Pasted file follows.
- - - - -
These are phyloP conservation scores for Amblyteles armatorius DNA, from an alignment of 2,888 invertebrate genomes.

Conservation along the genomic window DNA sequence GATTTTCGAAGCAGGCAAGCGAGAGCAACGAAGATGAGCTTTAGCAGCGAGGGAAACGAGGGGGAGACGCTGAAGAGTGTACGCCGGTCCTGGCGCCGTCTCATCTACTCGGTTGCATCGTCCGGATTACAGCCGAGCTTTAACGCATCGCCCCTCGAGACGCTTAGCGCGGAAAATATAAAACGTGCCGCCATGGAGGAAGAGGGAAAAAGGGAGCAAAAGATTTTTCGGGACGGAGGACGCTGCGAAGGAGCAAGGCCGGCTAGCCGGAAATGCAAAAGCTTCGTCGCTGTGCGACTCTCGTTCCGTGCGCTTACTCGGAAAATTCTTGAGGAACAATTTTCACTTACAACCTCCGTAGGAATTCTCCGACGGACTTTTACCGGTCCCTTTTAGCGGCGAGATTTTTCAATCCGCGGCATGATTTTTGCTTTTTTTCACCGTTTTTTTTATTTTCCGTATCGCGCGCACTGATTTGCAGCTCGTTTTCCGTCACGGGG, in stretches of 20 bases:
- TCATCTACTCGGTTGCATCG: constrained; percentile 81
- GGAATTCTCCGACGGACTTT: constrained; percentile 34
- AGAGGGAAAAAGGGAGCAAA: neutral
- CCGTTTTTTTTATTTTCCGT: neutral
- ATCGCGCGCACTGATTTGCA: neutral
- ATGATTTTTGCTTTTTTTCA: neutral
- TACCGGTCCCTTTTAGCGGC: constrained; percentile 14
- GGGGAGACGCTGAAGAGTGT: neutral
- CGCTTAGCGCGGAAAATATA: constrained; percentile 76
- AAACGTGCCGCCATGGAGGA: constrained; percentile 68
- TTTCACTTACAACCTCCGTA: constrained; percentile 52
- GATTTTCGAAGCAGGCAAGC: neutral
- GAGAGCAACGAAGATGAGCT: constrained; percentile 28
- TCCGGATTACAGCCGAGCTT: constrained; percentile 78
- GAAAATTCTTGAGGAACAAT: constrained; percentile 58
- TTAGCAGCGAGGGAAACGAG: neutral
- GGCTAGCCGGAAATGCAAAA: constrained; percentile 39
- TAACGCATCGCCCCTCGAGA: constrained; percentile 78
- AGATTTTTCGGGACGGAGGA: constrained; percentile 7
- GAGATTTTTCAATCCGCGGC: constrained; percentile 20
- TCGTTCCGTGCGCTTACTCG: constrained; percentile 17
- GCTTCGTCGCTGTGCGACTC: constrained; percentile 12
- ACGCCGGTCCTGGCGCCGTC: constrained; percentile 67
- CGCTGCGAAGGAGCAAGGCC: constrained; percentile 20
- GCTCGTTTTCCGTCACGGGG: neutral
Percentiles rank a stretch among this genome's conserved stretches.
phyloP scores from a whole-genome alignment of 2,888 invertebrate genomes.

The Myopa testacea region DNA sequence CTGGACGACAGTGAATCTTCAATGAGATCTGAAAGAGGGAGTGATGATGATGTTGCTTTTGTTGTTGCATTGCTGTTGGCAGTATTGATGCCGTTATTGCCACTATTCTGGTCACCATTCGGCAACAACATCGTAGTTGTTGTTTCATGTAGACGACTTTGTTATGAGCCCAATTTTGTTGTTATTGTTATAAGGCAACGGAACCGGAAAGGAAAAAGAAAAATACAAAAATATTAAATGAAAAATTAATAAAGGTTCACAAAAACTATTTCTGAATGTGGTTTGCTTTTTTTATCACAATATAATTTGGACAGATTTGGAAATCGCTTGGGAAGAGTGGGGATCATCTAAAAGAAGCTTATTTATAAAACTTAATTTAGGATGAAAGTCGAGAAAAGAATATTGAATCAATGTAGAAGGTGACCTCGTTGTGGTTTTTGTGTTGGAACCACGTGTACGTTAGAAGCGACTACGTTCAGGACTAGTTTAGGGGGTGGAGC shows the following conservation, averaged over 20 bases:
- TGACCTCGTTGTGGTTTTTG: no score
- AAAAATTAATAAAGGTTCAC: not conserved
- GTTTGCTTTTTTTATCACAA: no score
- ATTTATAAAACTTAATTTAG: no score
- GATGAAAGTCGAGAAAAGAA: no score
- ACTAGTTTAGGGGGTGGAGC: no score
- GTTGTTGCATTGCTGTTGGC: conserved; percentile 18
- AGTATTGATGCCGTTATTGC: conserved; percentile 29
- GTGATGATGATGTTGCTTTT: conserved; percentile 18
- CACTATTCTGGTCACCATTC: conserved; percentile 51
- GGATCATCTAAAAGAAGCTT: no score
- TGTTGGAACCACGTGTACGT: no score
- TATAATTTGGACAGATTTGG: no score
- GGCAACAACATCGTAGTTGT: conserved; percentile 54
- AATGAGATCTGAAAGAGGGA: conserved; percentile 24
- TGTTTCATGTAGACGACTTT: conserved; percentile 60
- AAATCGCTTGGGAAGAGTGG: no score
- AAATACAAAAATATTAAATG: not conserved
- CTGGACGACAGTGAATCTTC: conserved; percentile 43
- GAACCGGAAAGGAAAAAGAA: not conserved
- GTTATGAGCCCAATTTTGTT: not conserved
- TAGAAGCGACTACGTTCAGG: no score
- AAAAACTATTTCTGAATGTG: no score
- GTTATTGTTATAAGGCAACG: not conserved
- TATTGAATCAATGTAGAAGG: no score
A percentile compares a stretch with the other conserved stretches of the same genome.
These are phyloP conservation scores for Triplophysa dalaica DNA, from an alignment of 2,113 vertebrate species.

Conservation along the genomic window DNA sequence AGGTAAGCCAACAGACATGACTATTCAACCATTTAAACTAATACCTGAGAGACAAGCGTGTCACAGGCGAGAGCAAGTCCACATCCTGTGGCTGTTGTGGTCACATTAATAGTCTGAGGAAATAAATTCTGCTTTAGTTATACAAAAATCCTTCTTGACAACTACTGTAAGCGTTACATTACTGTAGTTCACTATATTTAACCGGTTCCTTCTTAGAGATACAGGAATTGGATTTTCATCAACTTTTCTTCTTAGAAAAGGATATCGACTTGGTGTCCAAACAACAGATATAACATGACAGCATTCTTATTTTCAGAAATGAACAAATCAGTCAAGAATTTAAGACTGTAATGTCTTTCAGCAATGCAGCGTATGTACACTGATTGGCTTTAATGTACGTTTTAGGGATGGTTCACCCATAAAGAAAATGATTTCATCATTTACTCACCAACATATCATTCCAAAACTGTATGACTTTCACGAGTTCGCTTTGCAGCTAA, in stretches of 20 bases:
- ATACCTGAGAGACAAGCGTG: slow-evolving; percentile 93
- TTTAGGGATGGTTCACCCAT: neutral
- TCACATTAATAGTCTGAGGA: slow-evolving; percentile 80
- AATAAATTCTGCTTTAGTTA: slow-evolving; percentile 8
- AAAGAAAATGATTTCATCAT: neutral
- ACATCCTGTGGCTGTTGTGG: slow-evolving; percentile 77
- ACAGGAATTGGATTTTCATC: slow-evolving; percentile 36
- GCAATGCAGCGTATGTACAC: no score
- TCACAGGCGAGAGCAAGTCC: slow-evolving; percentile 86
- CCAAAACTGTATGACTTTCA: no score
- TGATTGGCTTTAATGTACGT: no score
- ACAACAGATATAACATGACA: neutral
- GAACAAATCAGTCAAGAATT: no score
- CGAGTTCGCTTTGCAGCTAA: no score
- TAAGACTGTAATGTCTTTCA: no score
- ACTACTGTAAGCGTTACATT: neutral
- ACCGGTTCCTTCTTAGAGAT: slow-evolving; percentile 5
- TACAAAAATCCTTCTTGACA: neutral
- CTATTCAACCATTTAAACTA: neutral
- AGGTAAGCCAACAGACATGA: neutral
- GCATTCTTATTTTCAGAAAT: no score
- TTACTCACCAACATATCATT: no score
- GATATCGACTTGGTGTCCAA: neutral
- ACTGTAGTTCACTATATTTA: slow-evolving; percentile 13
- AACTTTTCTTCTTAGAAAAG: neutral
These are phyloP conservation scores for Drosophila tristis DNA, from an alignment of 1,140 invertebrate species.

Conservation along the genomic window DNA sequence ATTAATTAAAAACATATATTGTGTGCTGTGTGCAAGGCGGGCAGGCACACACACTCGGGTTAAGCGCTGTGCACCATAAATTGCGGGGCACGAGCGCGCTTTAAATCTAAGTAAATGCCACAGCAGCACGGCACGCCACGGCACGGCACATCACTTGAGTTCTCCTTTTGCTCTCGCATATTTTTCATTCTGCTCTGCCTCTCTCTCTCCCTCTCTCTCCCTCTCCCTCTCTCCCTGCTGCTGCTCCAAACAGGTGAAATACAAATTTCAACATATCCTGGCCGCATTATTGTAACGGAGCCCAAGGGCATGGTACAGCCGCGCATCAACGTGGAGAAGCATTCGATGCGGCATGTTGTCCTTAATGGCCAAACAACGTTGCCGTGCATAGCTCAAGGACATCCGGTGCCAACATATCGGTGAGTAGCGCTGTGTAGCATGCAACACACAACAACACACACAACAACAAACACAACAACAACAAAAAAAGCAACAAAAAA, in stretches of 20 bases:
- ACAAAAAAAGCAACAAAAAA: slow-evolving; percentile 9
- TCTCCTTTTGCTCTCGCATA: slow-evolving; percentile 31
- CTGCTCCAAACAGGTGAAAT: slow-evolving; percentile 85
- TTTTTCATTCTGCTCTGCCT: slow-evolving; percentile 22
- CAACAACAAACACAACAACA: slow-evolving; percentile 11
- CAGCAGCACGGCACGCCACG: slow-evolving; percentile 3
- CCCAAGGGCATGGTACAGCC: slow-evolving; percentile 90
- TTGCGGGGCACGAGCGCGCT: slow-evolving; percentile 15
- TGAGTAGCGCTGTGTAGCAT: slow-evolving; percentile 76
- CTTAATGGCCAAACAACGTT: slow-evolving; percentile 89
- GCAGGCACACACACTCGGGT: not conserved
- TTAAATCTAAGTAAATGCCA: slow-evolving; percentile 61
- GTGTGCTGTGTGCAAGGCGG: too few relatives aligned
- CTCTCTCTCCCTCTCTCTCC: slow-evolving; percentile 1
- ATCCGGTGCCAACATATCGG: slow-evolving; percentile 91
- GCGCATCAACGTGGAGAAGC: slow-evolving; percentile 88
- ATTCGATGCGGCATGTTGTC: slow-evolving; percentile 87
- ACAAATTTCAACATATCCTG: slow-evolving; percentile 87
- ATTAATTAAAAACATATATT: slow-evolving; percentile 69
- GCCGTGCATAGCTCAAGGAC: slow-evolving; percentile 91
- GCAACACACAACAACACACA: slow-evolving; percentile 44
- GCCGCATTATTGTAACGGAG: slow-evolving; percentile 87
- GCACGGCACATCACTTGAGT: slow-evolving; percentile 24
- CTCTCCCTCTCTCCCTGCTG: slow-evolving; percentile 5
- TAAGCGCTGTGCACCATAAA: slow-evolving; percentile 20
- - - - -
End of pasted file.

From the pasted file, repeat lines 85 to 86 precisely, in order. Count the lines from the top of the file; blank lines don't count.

Conservation along the genomic window DNA sequence ATTAATTAAAAACATATATTGTGTGCTGTGTGCAAGGCGGGCAGGCACACACACTCGGGTTAAGCGCTGTGCACCATAAATTGCGGGGCACGAGCGCGCTTTAAATCTAAGTAAATGCCACAGCAGCACGGCACGCCACGGCACGGCACATCACTTGAGTTCTCCTTTTGCTCTCGCATATTTTTCATTCTGCTCTGCCTCTCTCTCTCCCTCTCTCTCCCTCTCCCTCTCTCCCTGCTGCTGCTCCAAACAGGTGAAATACAAATTTCAACATATCCTGGCCGCATTATTGTAACGGAGCCCAAGGGCATGGTACAGCCGCGCATCAACGTGGAGAAGCATTCGATGCGGCATGTTGTCCTTAATGGCCAAACAACGTTGCCGTGCATAGCTCAAGGACATCCGGTGCCAACATATCGGTGAGTAGCGCTGTGTAGCATGCAACACACAACAACACACACAACAACAAACACAACAACAACAAAAAAAGCAACAAAAAA, in stretches of 20 bases:
- ACAAAAAAAGCAACAAAAAA: slow-evolving; percentile 9